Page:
If you live in an apartment community, chances are you order deliveries to the front office out of fear that they might get stolen. Some apartments have on-site lockers, but these are often infrequently emptied out and filled to the rim with packages.
These obstacles put the burden on the apartment complex’s staff, who are forced to take time to deal with package logistics rather than managing repairs and other duties within the property. And with global e-commerce potentially reaching $4.5 trillion by 2021, the onslaught of packages isn’t stopping any time soon.
Grady, who has experience growing early-stage companies in Silicon Valley, connected with friends in the multi-family property management space to find out more about their pain points. But it was during his time at Georgia Tech’s Flashpoint accelerator when he honed in on one major problem — package logistics.
Grady and his team moved forward with HelloPackage, a hardware and software solution that allows carriers to easily scan a package, alert the resident, and place it anywhere in the proprietary plug-and-play shelf in the apartment complex’s package room.
While lockers may function well in a single-family home, they aren’t space-efficient for a large complex. A small envelope can tie up a large locker for 48 hours in traditional units, creating an “overflow mismatch” of volume and size.
The technology behind HelloPackage’s open shelving system allows the software to keep track of the package upon scanning by using weight sensors, smart cameras and machine learning. The shelving design was inspired by Amazon’s warehouse design.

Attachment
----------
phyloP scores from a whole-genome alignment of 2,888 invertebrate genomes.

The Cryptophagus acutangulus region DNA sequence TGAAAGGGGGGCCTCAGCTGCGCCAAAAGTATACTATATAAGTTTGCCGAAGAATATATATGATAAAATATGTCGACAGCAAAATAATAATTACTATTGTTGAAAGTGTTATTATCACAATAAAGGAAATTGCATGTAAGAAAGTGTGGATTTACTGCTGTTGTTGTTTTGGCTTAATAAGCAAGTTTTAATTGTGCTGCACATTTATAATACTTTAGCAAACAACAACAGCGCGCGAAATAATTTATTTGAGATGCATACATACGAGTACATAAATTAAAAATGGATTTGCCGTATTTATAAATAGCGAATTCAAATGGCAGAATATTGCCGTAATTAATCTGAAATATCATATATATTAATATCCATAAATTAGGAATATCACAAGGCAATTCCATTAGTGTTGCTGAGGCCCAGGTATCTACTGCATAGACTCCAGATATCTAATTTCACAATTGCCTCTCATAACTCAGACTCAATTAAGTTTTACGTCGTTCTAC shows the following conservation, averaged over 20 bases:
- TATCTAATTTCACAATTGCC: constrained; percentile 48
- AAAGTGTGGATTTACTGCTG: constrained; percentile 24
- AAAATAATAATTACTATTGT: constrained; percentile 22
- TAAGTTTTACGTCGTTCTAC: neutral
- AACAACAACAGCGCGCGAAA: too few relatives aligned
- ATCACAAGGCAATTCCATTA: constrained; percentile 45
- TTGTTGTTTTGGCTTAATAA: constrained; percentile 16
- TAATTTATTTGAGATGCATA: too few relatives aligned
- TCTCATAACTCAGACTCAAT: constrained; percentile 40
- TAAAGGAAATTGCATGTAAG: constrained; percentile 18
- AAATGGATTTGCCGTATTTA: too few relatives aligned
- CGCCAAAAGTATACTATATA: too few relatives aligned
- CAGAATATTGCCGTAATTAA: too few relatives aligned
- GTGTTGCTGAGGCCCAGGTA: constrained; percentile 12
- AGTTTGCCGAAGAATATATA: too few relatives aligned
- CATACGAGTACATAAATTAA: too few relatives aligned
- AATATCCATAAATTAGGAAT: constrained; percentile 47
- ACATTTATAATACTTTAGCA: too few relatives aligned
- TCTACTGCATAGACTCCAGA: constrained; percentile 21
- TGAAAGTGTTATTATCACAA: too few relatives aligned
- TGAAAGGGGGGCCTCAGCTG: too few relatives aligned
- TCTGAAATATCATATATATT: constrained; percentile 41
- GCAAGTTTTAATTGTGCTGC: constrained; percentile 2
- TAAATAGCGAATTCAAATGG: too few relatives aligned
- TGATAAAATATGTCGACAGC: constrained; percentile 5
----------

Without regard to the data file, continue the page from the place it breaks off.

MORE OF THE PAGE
“We looked at every technology known to mankind with our design firm for about four months and decided that nothing escapes weight, unless you’re in space,” says Grady.
For example, let’s say the carrier comes in with 100 packages, scans each at the station in under one second, and places it on the open shelving. The package or envelope’s weight is measured down to 20 grams (the weight of 10 envelopes with nothing in them) and up to 165 pounds. The software syncs the person’s name with the exact weight of their specific package so if the package gets moved around, the unit will track it.
The package owner receives an automatic alert via mobile app, email or text and a one-time code to open the door. Once they open the unit, the system lets them know where the package is, and even sends a photo so they can find it in under 30 seconds.
“The biggest idea here is that we’re actually building a package management system platform. We’re trying to tie together all of the players, which would be the carriers, the retailers, the apartment owners, and the residents, into an electronic platform to speed everything up for everybody.”
The SaaS startup ran large-scale beta pilots with two apartment complex owners with 100+ communities each across the country to validate the model. They charge the complex a fee that the owner can choose to roll into rent as a luxury amenity. If the package remains in the room for more than 48 hours, the resident is charged a late fee.
They also offer reverse logistics to help residents return packages by dropping them off in the package room for a small convenience fee. The driver is notified that there are packages for pickup through a display on the screen.
Grady shares that he sees HelloPackage’s technology easily expanding into student housing, office buildings, hotels, convention centers and more. So far they have closed two separate seed funding rounds of $1.4 million and $1 million, and count Daniel J. Sullivan, retired CEO of FedEx Ground, as an investor.
Grady has just opened their third seed round, this time for $2 million, in time for their presentation at Venture Atlanta. The funding will go towards ramping up expansion of their pilots, marketing and onboarding more prospective customers.
“We put a lot of energy around keeping people’s packages safe. We have multiple layers of physical and electronic security in the room that has machine learning computer vision built into it so we can get smarter and smarter and smarter about anybody that wants to do harm,” says Grady.
“We try to keep the staff out of the loop because every time they get involved, they’re not leasing apartments.”